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CHAPTER ONE

INTRODUCTION

1.1 Background

Tubular reactors resemble batch reactors in provision, a tubular reactor is a vessel through which
flow is continuous, usually at steady state, and configured so that conversion of the chemicals
and other dependent variables are functions of position within the reactor rather than of time. In
the ideal tubular reactor, the fluids flow as if they were solid plugs or pistons, and reaction time
is the same for all flowing material at any given tube cross section. ding initially high driving
forces, which diminish as the reactions progress down the tubes. Flow in tubular reactors can be
laminar, as with viscous fluids in small-diameter tubes, and greatly deviate from ideal plug-flow
behavior, or turbulent, as with gases. Turbulent flow generally is preferred to laminar flow,
because mixing and heat transfer are improved. For slow reactions and especially in small
laboratory and pilot-plant reactors, establishing turbulent flow can result in inconveniently long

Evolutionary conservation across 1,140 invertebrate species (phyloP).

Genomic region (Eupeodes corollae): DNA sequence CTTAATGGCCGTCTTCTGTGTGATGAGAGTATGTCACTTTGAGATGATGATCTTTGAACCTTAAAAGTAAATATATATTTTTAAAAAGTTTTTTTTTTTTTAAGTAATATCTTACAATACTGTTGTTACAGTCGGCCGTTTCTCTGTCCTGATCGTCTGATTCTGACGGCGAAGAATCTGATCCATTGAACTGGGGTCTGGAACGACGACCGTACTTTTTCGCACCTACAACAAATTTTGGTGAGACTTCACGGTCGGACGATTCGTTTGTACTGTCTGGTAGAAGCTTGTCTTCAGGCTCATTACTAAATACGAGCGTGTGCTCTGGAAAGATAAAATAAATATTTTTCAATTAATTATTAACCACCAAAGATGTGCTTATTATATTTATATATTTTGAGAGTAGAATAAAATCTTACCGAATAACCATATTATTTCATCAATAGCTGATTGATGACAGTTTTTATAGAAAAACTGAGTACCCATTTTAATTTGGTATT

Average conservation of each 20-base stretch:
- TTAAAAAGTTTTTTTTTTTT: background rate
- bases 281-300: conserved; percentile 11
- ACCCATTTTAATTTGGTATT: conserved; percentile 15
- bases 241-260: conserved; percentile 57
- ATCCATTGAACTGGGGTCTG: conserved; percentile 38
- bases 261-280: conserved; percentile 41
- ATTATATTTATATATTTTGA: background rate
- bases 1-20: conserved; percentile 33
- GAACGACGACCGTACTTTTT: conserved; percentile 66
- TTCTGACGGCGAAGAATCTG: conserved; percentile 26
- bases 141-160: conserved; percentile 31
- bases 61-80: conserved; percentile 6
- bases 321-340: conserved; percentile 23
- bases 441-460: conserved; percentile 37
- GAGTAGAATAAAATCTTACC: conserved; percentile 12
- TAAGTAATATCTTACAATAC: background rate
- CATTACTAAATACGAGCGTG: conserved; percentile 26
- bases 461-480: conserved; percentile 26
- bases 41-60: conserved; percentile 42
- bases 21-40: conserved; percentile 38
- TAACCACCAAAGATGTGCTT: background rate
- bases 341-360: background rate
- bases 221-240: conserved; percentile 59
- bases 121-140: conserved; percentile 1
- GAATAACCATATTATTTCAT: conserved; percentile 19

reactors or may require unacceptably high feed rates. . Tubular reactors are often used in the
industry at high temperatures. A selection of chemicals produced in tubular reactors can be
seen in Table 1.1 together with temperature range for the production and operation type. The
majority of the selected chemicals are exothermic but other endothermic reactions in tubular
reactors are present in the chemical industry, e.g. cracking in fired tubular reactors to produce
ethylene and propylene.
Product Feedstock Type of Operation Temperature
reaction type (°C)

Acrylic acid Exothermic Cooled 200-300


Propylene

Carbon tetra Methane Exothermic Adiabatic or 500-700